Sunday, June 27, 2010

The Perfect Gift Revealed

We actually pulled the surprise off with the gift given to Phil and Lisa. Now I can talk about it. The gift is an original art piece by Makoto Fujimura, Phil's favorite artist. They already have prints of his work, but, as they well know, a print cannot do justice to the original. Here is info about the painting and the artist, sent by the White Stone Gallery director. White Stone is in Manayunk and is the gallery where we purchased the painting. Fujimura's works are still being displayed there.

The text in "Olana View" comes from Matthew 6:19 -25 with a small portion of verse 26. Makoto Fujimura wrote all the way from the very top of the painting through to the very last space he could write. That is why the verse is cut off. There was no more room.

19"Do not store up for yourselves treasures on earth, where moth and rust destroy, and where thieves break in and steal. 20But store up for yourselves treasures in heaven, where moth and rust do not destroy, and where thieves do not break in and steal. 21For where your treasure is, there your heart will be also.
22"The eye is the lamp of the body. If your eyes are good, your whole body will be full of light. 23But if your eyes are bad, your whole body will be full of darkness. If then the light within you is darkness, how great is that darkness!
24"No one can serve two masters. Either he will hate the one and love the other, or he will be devoted to the one and despise the other. You cannot serve both God and Money.
25"Therefore I tell you, do not worry about your life, what you will eat or drink; or about your body, what you will wear. Is not life more important than food, and the body more important than clothes? 26Look at the birds of the air; they do not

Below are some other pieces of information that I (Susan Cook) gathered about the painting. The quotes are from Mako and articles about the series.

“It’s a series of devotional pieces that I’ve done in the past two years or so. I usually don’t show pieces like these except to private parties because they are deeply personal pieces and almost like a pilgrimage rather than focused on a specific theme.”

He said the name of the show was inspired by the Psalms, “wrestling with the words and what they mean to me as an artist, father and husband.” “Olana” refers to his inspiring visit to the place in upstate New York of that name, the former estate of Hudson River painter Fredrick Church.

Fujimura uses the ancient Japanese technique Nihonga, which he studied in Japan. The aesthetics of the time period were deeply spiritual as well. Fujimura attempts to encapsulate this in his pieces. Having been taught as a student in Japan, that one must use the best materials in order to truly get to know the ancient craft, he began using the finest gold and minerals he could purchase. Fujimura is now considered one of the most important mid-career painters working in the "Nihonga" (Japanese painting) style. He is recognized both in the United States and Japan for his contribution to the revitalization of this ancient technique, as his innovations have inspired an entire generation of artists to follow in his style.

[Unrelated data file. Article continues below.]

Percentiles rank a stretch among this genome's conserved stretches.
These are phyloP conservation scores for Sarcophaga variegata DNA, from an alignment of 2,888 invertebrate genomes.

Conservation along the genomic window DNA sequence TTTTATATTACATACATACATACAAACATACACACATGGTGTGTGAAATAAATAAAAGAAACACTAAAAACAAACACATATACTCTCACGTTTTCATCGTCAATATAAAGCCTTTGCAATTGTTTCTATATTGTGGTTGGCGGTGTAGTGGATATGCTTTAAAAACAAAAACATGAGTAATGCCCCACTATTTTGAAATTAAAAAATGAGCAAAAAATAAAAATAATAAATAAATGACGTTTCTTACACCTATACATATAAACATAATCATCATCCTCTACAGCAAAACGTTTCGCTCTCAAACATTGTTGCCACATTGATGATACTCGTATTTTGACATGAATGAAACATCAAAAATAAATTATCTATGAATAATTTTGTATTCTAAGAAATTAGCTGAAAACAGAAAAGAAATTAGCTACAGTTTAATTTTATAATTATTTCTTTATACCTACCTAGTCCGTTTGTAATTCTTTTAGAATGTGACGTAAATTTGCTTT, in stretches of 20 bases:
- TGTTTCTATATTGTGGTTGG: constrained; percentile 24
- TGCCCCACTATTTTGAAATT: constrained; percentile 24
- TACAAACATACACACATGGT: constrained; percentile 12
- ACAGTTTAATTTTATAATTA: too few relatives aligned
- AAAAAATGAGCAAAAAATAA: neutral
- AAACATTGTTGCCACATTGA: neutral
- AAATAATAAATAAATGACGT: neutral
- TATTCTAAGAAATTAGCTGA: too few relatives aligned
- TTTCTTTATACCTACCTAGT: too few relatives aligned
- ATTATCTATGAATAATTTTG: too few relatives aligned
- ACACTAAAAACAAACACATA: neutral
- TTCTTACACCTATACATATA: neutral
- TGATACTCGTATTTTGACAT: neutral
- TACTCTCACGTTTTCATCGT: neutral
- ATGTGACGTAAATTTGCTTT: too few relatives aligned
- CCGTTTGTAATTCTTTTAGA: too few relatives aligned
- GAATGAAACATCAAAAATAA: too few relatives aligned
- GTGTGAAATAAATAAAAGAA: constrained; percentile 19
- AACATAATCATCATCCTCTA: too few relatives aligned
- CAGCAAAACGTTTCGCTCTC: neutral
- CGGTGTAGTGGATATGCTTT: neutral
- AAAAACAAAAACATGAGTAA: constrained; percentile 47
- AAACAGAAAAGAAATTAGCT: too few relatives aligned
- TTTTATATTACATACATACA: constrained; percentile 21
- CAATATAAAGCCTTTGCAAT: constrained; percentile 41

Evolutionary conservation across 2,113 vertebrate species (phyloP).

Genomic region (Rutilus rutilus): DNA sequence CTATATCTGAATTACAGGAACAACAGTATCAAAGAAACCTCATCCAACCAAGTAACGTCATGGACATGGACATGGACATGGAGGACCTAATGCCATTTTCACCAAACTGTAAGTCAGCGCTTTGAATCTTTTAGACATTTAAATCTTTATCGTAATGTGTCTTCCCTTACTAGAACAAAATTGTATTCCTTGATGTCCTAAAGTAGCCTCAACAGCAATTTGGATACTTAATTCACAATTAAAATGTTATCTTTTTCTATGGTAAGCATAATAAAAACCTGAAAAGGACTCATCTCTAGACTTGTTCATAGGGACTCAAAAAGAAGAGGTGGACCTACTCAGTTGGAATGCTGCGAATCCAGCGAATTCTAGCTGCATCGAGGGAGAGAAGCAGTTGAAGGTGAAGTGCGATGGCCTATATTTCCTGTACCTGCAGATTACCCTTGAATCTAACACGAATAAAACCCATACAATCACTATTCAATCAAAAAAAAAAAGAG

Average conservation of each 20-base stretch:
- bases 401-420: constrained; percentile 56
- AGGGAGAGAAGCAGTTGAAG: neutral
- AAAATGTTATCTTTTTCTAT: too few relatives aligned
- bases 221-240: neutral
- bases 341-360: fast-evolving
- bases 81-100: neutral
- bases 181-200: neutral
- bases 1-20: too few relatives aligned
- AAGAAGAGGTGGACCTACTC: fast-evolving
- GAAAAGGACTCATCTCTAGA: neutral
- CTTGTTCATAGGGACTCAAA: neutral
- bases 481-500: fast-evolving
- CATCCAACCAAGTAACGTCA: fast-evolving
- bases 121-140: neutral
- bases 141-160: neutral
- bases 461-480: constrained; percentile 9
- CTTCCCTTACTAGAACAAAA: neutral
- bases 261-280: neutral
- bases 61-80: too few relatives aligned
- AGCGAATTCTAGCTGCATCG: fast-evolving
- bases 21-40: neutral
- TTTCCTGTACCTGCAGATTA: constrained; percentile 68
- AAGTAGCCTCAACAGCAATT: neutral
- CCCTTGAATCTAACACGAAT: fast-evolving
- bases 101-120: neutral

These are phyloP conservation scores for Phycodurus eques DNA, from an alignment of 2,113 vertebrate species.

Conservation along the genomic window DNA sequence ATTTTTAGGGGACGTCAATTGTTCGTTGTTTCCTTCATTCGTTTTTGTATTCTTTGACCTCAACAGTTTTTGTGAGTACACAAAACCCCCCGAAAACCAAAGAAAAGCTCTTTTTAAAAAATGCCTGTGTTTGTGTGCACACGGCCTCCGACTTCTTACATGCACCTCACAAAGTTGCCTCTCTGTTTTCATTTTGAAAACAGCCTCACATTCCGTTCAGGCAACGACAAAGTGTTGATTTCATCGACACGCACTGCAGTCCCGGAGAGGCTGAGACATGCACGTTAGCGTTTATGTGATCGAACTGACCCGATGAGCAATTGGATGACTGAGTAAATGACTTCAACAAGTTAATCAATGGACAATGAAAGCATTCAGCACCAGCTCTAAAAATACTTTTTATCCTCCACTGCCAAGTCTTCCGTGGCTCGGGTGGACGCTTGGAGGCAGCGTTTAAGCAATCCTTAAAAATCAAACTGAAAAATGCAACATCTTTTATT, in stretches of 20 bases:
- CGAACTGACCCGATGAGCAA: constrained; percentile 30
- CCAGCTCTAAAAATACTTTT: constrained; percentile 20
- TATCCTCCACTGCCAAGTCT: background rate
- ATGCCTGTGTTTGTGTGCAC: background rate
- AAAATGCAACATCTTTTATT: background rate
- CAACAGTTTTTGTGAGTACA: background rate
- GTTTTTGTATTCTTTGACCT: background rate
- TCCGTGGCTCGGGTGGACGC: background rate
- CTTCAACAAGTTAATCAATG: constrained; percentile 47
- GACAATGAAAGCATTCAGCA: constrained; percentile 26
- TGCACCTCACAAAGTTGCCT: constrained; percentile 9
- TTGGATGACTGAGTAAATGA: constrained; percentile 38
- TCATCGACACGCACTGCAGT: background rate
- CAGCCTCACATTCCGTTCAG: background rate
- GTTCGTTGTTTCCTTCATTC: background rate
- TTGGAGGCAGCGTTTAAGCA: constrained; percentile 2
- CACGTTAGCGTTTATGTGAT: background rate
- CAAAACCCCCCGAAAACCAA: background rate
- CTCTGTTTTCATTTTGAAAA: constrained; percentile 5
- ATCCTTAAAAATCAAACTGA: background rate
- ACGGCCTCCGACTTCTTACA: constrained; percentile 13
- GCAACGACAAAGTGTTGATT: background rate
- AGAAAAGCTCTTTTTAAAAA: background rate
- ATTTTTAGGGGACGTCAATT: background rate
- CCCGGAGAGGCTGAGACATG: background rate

Fujimura anticipated different reactions to his exhibit, as well as a universal reaction of hope: “I hope if my work is successful that people will bring their own journeys and stories into them, that the works will become a catalyst for their journey. My work is not just for Christians, but for anyone who is willing to journey deeper into the issues of humanity.”

“After exhibiting so many times in New York and Japan, my journey has become more apparent. I realized that the time and culture has changed in the past five years to accommodate a dialogue of faith in public spheres. I felt openness in the culture, particularly in a gallery like White Stone Gallery in Philadelphia — I felt I could do something new that I had not done before.”

Fujimura admitted his faith journey was an “ongoing process” before 9/11, but “it accelerated since then.” “After 9/11, there was a deep wrestling that I went through about Ground Zero: What is the role of an artist in a very broken world? Maybe this series is one of the responses to that question.”

The painting "Olana View" is between 40 - 60 layers of natural mineral pigments (ground to a powder and mixed with Japanese glue), gold leaf, and layers of kumohoda paper. It took approximately one year to create because of the drying time of each layer. The painting actually appears differently as the intensity of the light in the room changes or the viewing angle changes.

"Olana View" is one of the paintings from the series that shows the influence of the landscape from Fujimura's visit to Olana. From different angles the white layer appears to almost float above the painting like clouds. There is a small moon painted in the third gold square down from left top. It is right above the black horizontal lines. There is a large "leaf" in shape and color at the bottom of the piece.

For a bio of Fujimura click here.  Also check out White Stone Gallery.

Artist's statement about the "Olana: Psalms of Ascent" series.


Blogger C.Brubaker said...

A perfect gift. Thanks for letting us enjoy watching it be given.

9:35 AM  

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